How do ginsenosides exert their neuroprotective effects? In the previous studies, we demonstrated that inhibitors of Ca2+ signaling protect YAC128 MSN from glutamate-induced apoptosis (Tang et al. 2005; Wu et al. 2006; Zhang et al. 2008). It has been previously demonstrated that some ginsenosides inhibit NMDA-induced Ca2+ responses in cultured hippocampal neurons (Kim et al. 2002; Lee et al. 2006). Thus, in the next experiments we examined the effects of ginsenosides on glutamate-induced calcium signals in Fura-2 Ca2+ imaging experiments with DIV13-14 WT MSN cultures in ACSF. The ratio of Fura-2 signals at 340 and 380nm excitation wavelengths was used to quantitatively determine the concentration of intracellular Ca2+ ([Ca2+]i). The acute application of glutamate (20 μM, a 30s duration) to WT MSN cultures produced a rapid increase of Ca2+ (Figs (Figs3A,3A, ,4A).4A). Following a 4-5 min washout with ACSF, repetitive applications of glutamate induced consistent Ca2+ responses in stimulated MSN (Figs (Figs3A,3A, ,4A).4A). The glutamate-induced responses were not significantly affected following a 1 min preincubation with 0.1% DMSO (Figs (Figs3A,3A, ,4A).4A). Preincubation with 10 μM Rb1 suppressed glutamate-induced Ca2+ responses (Figs (Figs3B,3B, ,4B),4B), whereas preincubation with 10 μM Re had no effect (Figs (Figs3C,3C, ,4C).4C). The inhibition by Rb1 was reversible as the glutamate-induced Ca2+ response could be restored to initial amplitude following a washout of this ginsenoside (Figs (Figs3B,3B, ,4B).4B). To quantify the effects of the ginsenosides, we calculated a ratio of peak glutamate-induced Ca2+ responses before and after the application of ginsenosides (peak3/peak2 ratio). Using this statistical measurement, we determined that the average peak3/peak2 ratio was equal to 1.08 ± 0.05 (n= 56) for DMSO control, 0.41 ± 0.03 (n=50) for Rb1-exposed cells and 1.25 ± 0.11 (n=29) for Re exposed cells (Fig 4D). Preincubation with 10 μM Rc or Rg5 had some modest inhibitory effect on glutamate-induced Ca2+ responses, but it did not reach a level of statistical significance when compared to DMSO alone (Fig 4D). However, the trend of inhibition by Rc and Rg5 at 10 μM could be seen. Thus, we evaluated higher concentrations of these ginsenosides. We determined that incubation with 50 μM Rg5 for 1 min reduced the glutamate-induced Ca2+ response to 24 ± 5 % (n=40) of the previous Ca2+ response. The glutamate-induced Ca2+ response was also decreased to 70% ± 9% (n=47) of the previous Ca2+ response following 1 min treatment with 100 μM Rc. In contrast, 1 or 5 min incubation with 100 μM Re had no significant effect on glutamate-induced calcium responses. In additional experiments we tested Rg3 and Rb1 in 0.1 μM concentrations with 5 min incubation time. In these experiments we did not observe significant effects of Rg3 or Rb1 on glutamate-induced Ca2+ responses eviked in YAC128 MSN (data not shown). Most likely lack of effect in these experiments could be explained by the low penetrance of the drugs at low concentrations within 5 min time frame allowed. Thus, we concluded that the ability of these ginsenosides to inhibit glutamate-induced MSN Ca2+ responses follows the order Rb1 > Rg5 ~ Rc >> Re, which is the similar order as their ability to protect YAC128 MSN from glutamate-induced apoptosis (Fig 2, Table 1). At least one exception to this rule appears to be Rg3, which was not protective in the in vitro HD assay (Table 1) but effectively blocked glutamate-induced Ca2+ responses at the 10 μM concentration (Fig 4D). The inability of Rg3 to exert protective effects in our experiments was most likely related to the toxic effects of this ginsenoside on cultured MSN (Table 1). To rule out potential toxic contamination present in the batch of Rg3 used in our experiments, we repeated apoptosis experiments with an independently isolated preparation of Rg3 but did not observe neuroprotection in these experiments either (data not shown). Furthemore, we separately evaluated 20(R)-Rg3 and 20(S)-Rg3 stereoisomers but did not observe protective effects in in vitro HD assay for either stereoisomer (data not shown).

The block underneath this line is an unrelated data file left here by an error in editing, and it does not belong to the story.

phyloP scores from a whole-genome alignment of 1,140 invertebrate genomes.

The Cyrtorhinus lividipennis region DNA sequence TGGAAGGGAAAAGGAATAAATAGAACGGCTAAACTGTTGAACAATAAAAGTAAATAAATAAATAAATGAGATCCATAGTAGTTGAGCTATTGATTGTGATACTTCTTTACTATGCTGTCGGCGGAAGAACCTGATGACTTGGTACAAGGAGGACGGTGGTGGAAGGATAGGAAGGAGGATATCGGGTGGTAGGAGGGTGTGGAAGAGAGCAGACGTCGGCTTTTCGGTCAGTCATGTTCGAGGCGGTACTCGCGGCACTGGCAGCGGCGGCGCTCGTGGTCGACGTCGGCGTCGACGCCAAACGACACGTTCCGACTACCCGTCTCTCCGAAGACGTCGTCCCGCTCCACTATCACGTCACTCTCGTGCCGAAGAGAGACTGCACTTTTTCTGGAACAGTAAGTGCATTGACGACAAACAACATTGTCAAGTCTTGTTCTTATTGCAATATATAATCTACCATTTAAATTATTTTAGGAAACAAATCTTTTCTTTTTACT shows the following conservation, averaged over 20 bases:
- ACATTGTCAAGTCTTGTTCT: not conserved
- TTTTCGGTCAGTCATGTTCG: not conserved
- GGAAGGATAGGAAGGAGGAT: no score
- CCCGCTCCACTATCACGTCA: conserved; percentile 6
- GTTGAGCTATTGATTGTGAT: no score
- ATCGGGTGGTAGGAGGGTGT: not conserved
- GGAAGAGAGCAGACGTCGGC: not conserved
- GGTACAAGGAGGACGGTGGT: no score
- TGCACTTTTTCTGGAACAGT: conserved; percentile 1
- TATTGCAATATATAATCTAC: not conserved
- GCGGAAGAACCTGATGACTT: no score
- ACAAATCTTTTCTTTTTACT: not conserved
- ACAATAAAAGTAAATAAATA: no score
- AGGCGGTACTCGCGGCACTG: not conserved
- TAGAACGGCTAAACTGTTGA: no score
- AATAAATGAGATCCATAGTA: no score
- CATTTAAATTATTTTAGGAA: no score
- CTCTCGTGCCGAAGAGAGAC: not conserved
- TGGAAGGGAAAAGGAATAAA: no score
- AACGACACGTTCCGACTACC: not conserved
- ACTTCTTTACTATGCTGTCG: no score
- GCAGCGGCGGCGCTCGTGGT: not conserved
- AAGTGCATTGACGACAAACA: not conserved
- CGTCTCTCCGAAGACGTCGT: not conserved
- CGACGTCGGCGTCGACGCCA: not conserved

Development of small molecules, which can cross the blood-brain-barrier and confer neuroprotection to medium spiny neurons, remains one of the primary objectives in HD research. It has been previously demonstrated that ginsenosides have a variety of beneficial effects in the central nervous system (Nah et al. 2007; Rhim et al. 2002; Wen et al. 1996). Prevention of ischemic neuronal death by intravenous infusion of ginsenoside Rb1 suggests that Rb1 may pass through blood brain barrier (Zhang et al. 2006). It has also been shown that ginsenosides Rb1 and Rg3 can significantly attenuate glutamate-induced neurotoxicity in cultured rat cortical and hippocampal cells (Kim et al. 2004; Kim et al. 1998). In vivo studies demonstrated neuroprotective effects of Rb1, Rb3, and Rd ginsenosides in the 3-nitropropionic acid (3-NP) model of striatal neurodegeneration (Lian et al. 2005). The systemic administration of ginseng saponins (GTS) produced significant protections against systemic 3-NP- and intrastriatal malonate-induced lesions in rat striatum (Kim et al. 2005). All these reports indicate that ginsenosides may offer a potential therapeutic option for treatment of HD. Our current results show that ginsenosides Rb1, Rc and Rg5 can efficiently protect YAC128 HD MSN from glutamate-induced apoptosis in the in vitro HD assay (Figs (Figs11 and and2,2, Table 1). In contrast, ginsenosides Re, Rh1, ReRd, Rk1Rg5 and Rh4Rk3 did not show significant protective effects and Re, Rh1 and Rk1Rg5 were toxic at 1 μM concentration (Table 1). Ginsenosides Rd and Rg3 potentiated glutamate-induced apoptosis of MSN (Table 1). While low doses of Rb1 (0.01, 0.1 μM) and Rc (0.01 μM) were protective, the overdoses of the ginsenosides Rb1 (1.0 μM) and Rc (0.1, 1.0 μM) did not show significant protective effects (Table 1). From these results we concluded that there is a fine line between neuroprotective and toxic effects of ginsenosides. Similar dose-dependent phenomenon has been previously observed with Rb1 and Rg3 in experiments with cultured rat cortical neurons, however with somewhat wider therapeutic window (Kim et al. 1998). It appears that at high concentrations ginsenosides are toxic to neurons, which compromises their ability to act as neuroprotective agents at high doses and limits their therapeutic window. The differences observed in our experiments and in previous experiments performed with cortical neuronal cultures are most likely due to the different sensitivity of striatal MSN and cortical neurons to toxicity of ginsenosides. Most striking example of this phenomenon appears to be Rg3, which was neuroprotective in cortical neuronal preparation (Kim et al. 1998) but was toxic in our experiments performed with striatal MSN (Table 1). Previous studies revealed that Rg3 can affect activity of voltage-gated Ca2+ channels (Rhim et al. 2002), K+ channels (Lee et al. 2008), Na+ channels (Jeong et al. 2004), and NMDA receptor (Lee et al. 2006). It is possible that the multiple effects exerted by Rg3 lead to different levels of toxicity in cortical and striatal cultures.